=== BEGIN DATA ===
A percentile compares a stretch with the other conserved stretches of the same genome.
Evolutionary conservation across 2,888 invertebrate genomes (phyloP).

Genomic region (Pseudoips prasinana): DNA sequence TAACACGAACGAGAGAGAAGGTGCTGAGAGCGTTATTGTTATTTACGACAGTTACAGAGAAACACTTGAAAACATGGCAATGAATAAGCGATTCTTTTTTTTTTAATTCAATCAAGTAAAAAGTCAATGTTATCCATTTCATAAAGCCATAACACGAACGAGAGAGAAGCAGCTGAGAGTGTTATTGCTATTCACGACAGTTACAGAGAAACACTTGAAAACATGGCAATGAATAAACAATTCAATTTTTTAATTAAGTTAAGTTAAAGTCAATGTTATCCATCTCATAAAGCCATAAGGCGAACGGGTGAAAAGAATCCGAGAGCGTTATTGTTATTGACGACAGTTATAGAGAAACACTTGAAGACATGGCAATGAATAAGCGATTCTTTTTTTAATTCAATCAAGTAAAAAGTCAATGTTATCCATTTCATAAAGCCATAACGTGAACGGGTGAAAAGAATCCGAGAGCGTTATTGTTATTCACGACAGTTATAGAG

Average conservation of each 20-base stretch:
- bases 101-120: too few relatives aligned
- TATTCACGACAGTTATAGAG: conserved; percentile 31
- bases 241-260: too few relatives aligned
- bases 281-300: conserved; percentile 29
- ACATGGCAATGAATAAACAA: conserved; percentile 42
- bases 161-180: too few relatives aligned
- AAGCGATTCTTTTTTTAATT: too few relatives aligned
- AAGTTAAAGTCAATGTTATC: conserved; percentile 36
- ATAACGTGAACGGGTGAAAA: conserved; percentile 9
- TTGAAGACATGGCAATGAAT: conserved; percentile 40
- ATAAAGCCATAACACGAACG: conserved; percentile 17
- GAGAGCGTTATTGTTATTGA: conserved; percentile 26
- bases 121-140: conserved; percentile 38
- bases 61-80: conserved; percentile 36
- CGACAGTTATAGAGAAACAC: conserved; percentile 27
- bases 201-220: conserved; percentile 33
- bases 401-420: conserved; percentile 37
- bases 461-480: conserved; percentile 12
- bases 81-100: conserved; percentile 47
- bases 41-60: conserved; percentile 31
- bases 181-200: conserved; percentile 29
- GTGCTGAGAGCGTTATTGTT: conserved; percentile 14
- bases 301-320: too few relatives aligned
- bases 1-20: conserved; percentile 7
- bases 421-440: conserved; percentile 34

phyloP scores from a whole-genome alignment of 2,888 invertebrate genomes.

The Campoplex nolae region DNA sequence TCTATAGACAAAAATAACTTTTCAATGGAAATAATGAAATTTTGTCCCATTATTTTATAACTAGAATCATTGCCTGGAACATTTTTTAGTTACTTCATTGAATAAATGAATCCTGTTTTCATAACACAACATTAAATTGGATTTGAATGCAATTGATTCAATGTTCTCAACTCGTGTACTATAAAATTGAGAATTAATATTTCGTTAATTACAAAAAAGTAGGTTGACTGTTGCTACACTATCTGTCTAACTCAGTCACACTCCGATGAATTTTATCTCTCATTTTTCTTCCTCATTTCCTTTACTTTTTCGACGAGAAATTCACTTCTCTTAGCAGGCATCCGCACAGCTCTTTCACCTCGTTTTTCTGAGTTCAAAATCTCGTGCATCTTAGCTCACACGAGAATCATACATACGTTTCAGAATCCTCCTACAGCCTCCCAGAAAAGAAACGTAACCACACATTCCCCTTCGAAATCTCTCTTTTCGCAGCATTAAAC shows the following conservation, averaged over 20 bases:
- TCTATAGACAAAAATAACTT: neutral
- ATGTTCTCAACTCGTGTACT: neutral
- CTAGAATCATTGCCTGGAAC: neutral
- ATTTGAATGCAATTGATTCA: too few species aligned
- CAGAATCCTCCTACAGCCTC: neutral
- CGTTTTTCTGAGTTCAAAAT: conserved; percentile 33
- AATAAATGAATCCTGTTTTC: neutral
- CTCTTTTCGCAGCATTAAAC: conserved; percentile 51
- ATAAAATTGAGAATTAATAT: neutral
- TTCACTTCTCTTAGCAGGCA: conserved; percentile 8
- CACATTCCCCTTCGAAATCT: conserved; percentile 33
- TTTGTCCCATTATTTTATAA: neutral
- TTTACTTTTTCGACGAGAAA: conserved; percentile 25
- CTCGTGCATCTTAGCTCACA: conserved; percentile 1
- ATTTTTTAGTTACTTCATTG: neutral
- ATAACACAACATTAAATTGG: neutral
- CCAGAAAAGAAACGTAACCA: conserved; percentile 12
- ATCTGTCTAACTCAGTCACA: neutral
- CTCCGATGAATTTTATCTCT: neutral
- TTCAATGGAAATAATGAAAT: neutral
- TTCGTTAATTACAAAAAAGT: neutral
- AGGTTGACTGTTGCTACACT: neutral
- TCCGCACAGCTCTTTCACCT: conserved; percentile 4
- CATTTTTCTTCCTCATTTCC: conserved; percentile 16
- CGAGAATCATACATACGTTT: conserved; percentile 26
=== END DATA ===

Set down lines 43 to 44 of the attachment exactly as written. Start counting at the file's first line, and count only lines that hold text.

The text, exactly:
- TTTGTCCCATTATTTTATAA: neutral
- TTTACTTTTTCGACGAGAAA: conserved; percentile 25